Report Tries to Explain Google Stadia Failure

Posted on March 2, 2020 by Paul Thurrott in Google Stadia with 11 Comments

Google’s Stadia was always going to fail, but a new report claims that the issue isn’t missing features or a tiny game library. It’s Google.

“We spoke with game developers and publishers who said there are two main reasons their games aren’t on Stadia,” a new report in Business Insider notes. “Google didn’t offer them enough money, and they don’t trust the mercurial company to stick with gaming in the long term.”

Thurrott.com readers will know that this mirrors an opinion piece I wrote back in November, when Microsoft’s Project xCloud finally appeared in preview form and was immediately better than anything Google could offer. The reason? Microsoft has a long-established relationship with the gaming industry and understands that market. Google does not.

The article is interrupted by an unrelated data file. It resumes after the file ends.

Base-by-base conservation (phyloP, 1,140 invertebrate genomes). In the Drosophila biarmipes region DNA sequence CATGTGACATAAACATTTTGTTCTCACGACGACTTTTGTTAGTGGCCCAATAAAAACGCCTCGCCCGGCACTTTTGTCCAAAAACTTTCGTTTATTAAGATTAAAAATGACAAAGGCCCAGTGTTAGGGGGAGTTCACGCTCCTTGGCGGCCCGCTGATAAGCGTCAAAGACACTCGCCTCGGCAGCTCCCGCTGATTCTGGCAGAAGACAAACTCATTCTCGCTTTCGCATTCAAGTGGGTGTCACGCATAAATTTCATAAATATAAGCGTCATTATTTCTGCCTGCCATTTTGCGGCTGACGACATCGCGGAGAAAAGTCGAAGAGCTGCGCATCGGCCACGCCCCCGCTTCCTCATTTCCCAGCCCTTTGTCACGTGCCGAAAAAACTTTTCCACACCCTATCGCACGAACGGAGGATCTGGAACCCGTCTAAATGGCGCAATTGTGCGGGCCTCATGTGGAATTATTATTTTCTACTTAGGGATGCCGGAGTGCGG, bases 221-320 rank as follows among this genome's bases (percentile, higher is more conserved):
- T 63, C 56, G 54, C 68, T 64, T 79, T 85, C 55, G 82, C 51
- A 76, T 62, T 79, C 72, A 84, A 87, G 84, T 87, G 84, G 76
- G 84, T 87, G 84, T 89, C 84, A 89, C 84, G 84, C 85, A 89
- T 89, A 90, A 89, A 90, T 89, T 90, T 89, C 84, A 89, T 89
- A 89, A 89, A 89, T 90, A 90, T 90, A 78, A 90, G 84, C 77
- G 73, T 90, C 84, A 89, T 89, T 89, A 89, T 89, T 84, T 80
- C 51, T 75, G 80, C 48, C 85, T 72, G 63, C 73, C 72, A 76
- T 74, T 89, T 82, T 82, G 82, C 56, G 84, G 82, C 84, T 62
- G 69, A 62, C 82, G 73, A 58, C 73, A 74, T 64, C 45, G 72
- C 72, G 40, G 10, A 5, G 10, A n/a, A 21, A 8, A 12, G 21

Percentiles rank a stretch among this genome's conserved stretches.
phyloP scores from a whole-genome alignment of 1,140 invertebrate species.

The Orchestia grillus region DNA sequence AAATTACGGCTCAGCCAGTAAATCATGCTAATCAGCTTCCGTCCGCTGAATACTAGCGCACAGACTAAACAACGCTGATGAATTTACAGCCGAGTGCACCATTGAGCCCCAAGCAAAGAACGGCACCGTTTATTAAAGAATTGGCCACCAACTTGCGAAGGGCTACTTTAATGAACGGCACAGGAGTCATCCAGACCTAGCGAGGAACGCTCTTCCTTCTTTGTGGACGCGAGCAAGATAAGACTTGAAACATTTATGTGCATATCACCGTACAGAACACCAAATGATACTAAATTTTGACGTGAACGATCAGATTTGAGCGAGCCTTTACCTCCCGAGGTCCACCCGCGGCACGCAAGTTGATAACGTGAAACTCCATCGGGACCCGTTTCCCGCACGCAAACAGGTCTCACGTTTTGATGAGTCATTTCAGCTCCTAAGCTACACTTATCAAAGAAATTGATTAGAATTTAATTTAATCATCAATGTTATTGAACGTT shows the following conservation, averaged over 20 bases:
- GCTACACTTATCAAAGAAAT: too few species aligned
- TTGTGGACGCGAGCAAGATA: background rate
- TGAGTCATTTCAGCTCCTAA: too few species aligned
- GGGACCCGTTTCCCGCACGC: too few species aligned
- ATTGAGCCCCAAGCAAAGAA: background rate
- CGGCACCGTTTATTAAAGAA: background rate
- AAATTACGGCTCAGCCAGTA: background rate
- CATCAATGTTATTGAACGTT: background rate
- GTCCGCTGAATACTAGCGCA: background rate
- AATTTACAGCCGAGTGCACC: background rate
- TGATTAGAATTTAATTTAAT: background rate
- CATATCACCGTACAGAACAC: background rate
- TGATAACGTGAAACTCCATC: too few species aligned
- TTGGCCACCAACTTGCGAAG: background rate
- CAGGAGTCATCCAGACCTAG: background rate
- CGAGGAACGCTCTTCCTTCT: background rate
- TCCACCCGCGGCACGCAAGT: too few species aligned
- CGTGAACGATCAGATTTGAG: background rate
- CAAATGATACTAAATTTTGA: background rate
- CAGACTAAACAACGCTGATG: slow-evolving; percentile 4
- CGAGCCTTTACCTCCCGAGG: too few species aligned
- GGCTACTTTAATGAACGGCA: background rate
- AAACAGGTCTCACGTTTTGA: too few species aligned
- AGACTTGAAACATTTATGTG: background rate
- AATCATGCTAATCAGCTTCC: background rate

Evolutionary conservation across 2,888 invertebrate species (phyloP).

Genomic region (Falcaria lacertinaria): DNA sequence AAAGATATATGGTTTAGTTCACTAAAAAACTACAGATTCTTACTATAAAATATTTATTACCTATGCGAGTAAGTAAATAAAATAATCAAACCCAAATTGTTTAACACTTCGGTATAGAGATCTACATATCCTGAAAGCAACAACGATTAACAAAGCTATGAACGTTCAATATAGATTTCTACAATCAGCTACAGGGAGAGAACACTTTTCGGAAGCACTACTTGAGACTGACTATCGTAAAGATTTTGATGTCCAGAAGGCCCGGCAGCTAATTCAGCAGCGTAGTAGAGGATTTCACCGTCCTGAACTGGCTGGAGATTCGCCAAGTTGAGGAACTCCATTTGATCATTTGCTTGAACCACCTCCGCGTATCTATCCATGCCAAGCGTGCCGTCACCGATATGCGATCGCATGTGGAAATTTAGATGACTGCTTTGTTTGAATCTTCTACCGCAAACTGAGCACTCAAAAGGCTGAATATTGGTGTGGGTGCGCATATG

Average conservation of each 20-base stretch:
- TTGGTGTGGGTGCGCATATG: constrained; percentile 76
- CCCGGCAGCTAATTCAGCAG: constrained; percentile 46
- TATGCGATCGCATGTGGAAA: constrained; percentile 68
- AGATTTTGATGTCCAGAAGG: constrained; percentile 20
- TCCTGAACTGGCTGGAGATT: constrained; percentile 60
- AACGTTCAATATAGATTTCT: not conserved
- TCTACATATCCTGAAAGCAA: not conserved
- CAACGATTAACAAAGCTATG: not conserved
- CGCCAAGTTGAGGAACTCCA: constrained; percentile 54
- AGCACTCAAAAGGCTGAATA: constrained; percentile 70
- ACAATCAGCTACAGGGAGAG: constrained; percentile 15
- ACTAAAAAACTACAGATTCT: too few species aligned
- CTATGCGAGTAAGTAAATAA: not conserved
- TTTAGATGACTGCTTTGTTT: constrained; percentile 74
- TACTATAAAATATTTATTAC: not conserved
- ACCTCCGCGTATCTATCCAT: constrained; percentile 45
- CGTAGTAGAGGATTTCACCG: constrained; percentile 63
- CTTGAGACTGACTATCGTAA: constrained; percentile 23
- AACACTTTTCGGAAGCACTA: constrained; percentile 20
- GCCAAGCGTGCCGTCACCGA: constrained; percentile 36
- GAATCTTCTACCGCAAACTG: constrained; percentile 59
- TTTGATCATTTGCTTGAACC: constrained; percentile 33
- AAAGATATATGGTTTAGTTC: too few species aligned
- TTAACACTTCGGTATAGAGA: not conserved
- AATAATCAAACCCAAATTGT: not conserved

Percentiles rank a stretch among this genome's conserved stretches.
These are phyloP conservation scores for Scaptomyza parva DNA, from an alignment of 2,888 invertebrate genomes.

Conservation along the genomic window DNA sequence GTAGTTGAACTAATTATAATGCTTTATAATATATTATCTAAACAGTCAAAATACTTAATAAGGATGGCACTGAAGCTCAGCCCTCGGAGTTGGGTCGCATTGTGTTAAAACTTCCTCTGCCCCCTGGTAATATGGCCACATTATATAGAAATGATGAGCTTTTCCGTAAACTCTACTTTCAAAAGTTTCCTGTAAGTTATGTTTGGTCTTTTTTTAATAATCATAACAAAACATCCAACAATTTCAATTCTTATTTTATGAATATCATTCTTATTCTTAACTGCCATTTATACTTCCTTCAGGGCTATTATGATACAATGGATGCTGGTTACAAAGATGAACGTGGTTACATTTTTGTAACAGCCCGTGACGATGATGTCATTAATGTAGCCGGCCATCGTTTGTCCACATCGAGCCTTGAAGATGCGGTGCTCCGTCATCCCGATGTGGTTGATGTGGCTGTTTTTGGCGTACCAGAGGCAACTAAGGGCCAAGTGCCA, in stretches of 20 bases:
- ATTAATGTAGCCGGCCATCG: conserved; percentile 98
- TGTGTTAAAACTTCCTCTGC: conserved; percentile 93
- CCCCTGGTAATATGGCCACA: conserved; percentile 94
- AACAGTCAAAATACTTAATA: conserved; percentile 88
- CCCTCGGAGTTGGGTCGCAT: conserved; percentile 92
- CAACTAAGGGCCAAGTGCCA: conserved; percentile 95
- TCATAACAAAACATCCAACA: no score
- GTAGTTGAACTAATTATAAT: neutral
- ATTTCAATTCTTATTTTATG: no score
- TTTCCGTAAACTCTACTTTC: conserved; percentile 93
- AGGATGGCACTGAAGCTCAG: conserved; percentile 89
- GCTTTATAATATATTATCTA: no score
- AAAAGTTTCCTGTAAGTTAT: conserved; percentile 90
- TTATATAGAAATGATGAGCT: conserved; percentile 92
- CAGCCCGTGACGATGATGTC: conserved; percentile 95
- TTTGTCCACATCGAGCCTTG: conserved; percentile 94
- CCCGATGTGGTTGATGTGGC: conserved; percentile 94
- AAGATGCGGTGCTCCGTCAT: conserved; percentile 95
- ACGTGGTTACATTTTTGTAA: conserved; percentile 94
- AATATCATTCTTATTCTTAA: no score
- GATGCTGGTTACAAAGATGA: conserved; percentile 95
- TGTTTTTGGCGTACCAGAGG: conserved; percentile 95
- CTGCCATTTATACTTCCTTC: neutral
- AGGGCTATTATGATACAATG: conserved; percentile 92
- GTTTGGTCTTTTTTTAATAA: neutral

And the BI report puts some data to that theory, noting that, while Google plans to improve the selection of games this year, it doesn’t feature any blockbusters titles from the independent game developers that pad out the libraries on PlayStation, Xbox, and Switch.

“We were approached by the Stadia team,” one indie developer told the publication, sounding a theme that was apparently repeated by other sources. “Usually with that kind of thing, they lead with some kind of offer that would give you an incentive to go with them. [But the incentive] was kind of non-existent. That’s the short of it.”

The issue, really, is that Google didn’t offer enough money to warrant investing in a new platform. “There isn’t enough money there,” one source said. Google’s offer was “so low that it wasn’t even part of the conversation.”

There are other concerns with Stadia, of course, and Google’s inability to stick with products and services over the long haul is one of them. “Could see yourself getting into a long-term relationship with Google?” one developer asked, rhetorically. “With Google’s history, I don’t even know if they’re working on Stadia in a year. That wouldn’t be something crazy that Google does. It’s within their track record.”

My perspective on Stadia hasn’t changed since November: Google doesn’t just not offer developers enough incentive to take a chance on the service, it doesn’t offer gamers enough incentive. And until or unless that changes, I’ll continue giving it a pass.

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